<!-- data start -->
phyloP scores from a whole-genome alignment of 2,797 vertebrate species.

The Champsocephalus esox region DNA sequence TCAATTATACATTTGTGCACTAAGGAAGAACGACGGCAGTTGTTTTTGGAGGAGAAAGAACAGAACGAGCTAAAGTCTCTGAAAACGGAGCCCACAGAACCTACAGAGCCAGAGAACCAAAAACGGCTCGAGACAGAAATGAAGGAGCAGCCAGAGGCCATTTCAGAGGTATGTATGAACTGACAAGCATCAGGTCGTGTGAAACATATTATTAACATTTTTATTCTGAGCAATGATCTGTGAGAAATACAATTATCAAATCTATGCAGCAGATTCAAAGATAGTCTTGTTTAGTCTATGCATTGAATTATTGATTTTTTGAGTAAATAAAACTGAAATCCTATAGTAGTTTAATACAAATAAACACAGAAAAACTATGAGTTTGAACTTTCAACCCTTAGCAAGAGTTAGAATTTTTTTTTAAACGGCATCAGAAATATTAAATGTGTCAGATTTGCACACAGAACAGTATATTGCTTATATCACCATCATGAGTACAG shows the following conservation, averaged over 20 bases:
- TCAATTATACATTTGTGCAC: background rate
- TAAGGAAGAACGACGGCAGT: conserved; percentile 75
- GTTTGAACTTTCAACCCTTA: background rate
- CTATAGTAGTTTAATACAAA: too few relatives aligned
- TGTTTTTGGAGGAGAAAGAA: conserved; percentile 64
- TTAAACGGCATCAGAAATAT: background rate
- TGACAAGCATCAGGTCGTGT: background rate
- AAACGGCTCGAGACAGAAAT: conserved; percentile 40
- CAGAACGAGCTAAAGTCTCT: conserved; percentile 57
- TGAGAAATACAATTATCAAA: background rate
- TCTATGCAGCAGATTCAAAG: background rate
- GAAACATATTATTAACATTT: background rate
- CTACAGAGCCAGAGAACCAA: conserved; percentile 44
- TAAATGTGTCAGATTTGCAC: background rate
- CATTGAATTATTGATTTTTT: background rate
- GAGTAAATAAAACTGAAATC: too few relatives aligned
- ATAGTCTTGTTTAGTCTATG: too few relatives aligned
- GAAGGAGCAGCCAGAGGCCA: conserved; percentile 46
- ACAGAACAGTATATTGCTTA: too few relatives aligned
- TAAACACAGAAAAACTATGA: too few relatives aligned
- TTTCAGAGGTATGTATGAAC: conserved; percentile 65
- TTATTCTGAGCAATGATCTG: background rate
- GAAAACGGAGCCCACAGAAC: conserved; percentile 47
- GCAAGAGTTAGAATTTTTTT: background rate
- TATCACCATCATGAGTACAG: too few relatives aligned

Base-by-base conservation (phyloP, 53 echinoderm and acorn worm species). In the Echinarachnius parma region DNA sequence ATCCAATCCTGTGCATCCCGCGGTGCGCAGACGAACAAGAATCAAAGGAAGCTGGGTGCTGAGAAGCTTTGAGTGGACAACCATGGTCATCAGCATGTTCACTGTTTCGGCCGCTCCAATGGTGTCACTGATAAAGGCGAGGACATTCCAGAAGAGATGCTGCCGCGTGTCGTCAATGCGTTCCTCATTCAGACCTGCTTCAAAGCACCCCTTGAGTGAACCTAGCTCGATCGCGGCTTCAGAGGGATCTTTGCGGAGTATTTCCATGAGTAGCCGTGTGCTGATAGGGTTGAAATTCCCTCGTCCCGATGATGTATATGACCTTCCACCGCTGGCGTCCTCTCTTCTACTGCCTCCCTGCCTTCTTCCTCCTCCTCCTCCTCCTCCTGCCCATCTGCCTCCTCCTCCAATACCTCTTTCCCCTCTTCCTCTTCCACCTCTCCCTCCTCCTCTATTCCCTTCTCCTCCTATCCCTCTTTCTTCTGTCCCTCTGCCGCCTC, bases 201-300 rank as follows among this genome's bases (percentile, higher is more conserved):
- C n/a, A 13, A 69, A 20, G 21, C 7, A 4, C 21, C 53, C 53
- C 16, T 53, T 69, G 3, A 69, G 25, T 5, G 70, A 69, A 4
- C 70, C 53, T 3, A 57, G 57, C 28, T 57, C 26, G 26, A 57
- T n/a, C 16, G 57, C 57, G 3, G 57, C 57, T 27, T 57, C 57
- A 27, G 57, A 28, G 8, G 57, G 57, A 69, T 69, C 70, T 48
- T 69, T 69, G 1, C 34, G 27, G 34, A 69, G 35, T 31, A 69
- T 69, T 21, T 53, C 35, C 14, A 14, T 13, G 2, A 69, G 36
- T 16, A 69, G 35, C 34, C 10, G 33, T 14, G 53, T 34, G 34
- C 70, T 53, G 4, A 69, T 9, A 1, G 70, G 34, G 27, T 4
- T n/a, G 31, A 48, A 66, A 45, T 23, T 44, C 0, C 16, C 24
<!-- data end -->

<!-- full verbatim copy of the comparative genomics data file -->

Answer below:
phyloP scores from a whole-genome alignment of 2,797 vertebrate species.

The Champsocephalus esox region DNA sequence TCAATTATACATTTGTGCACTAAGGAAGAACGACGGCAGTTGTTTTTGGAGGAGAAAGAACAGAACGAGCTAAAGTCTCTGAAAACGGAGCCCACAGAACCTACAGAGCCAGAGAACCAAAAACGGCTCGAGACAGAAATGAAGGAGCAGCCAGAGGCCATTTCAGAGGTATGTATGAACTGACAAGCATCAGGTCGTGTGAAACATATTATTAACATTTTTATTCTGAGCAATGATCTGTGAGAAATACAATTATCAAATCTATGCAGCAGATTCAAAGATAGTCTTGTTTAGTCTATGCATTGAATTATTGATTTTTTGAGTAAATAAAACTGAAATCCTATAGTAGTTTAATACAAATAAACACAGAAAAACTATGAGTTTGAACTTTCAACCCTTAGCAAGAGTTAGAATTTTTTTTTAAACGGCATCAGAAATATTAAATGTGTCAGATTTGCACACAGAACAGTATATTGCTTATATCACCATCATGAGTACAG shows the following conservation, averaged over 20 bases:
- TCAATTATACATTTGTGCAC: background rate
- TAAGGAAGAACGACGGCAGT: conserved; percentile 75
- GTTTGAACTTTCAACCCTTA: background rate
- CTATAGTAGTTTAATACAAA: too few relatives aligned
- TGTTTTTGGAGGAGAAAGAA: conserved; percentile 64
- TTAAACGGCATCAGAAATAT: background rate
- TGACAAGCATCAGGTCGTGT: background rate
- AAACGGCTCGAGACAGAAAT: conserved; percentile 40
- CAGAACGAGCTAAAGTCTCT: conserved; percentile 57
- TGAGAAATACAATTATCAAA: background rate
- TCTATGCAGCAGATTCAAAG: background rate
- GAAACATATTATTAACATTT: background rate
- CTACAGAGCCAGAGAACCAA: conserved; percentile 44
- TAAATGTGTCAGATTTGCAC: background rate
- CATTGAATTATTGATTTTTT: background rate
- GAGTAAATAAAACTGAAATC: too few relatives aligned
- ATAGTCTTGTTTAGTCTATG: too few relatives aligned
- GAAGGAGCAGCCAGAGGCCA: conserved; percentile 46
- ACAGAACAGTATATTGCTTA: too few relatives aligned
- TAAACACAGAAAAACTATGA: too few relatives aligned
- TTTCAGAGGTATGTATGAAC: conserved; percentile 65
- TTATTCTGAGCAATGATCTG: background rate
- GAAAACGGAGCCCACAGAAC: conserved; percentile 47
- GCAAGAGTTAGAATTTTTTT: background rate
- TATCACCATCATGAGTACAG: too few relatives aligned

Base-by-base conservation (phyloP, 53 echinoderm and acorn worm species). In the Echinarachnius parma region DNA sequence ATCCAATCCTGTGCATCCCGCGGTGCGCAGACGAACAAGAATCAAAGGAAGCTGGGTGCTGAGAAGCTTTGAGTGGACAACCATGGTCATCAGCATGTTCACTGTTTCGGCCGCTCCAATGGTGTCACTGATAAAGGCGAGGACATTCCAGAAGAGATGCTGCCGCGTGTCGTCAATGCGTTCCTCATTCAGACCTGCTTCAAAGCACCCCTTGAGTGAACCTAGCTCGATCGCGGCTTCAGAGGGATCTTTGCGGAGTATTTCCATGAGTAGCCGTGTGCTGATAGGGTTGAAATTCCCTCGTCCCGATGATGTATATGACCTTCCACCGCTGGCGTCCTCTCTTCTACTGCCTCCCTGCCTTCTTCCTCCTCCTCCTCCTCCTCCTGCCCATCTGCCTCCTCCTCCAATACCTCTTTCCCCTCTTCCTCTTCCACCTCTCCCTCCTCCTCTATTCCCTTCTCCTCCTATCCCTCTTTCTTCTGTCCCTCTGCCGCCTC, bases 201-300 rank as follows among this genome's bases (percentile, higher is more conserved):
- C n/a, A 13, A 69, A 20, G 21, C 7, A 4, C 21, C 53, C 53
- C 16, T 53, T 69, G 3, A 69, G 25, T 5, G 70, A 69, A 4
- C 70, C 53, T 3, A 57, G 57, C 28, T 57, C 26, G 26, A 57
- T n/a, C 16, G 57, C 57, G 3, G 57, C 57, T 27, T 57, C 57
- A 27, G 57, A 28, G 8, G 57, G 57, A 69, T 69, C 70, T 48
- T 69, T 69, G 1, C 34, G 27, G 34, A 69, G 35, T 31, A 69
- T 69, T 21, T 53, C 35, C 14, A 14, T 13, G 2, A 69, G 36
- T 16, A 69, G 35, C 34, C 10, G 33, T 14, G 53, T 34, G 34
- C 70, T 53, G 4, A 69, T 9, A 1, G 70, G 34, G 27, T 4
- T n/a, G 31, A 48, A 66, A 45, T 23, T 44, C 0, C 16, C 24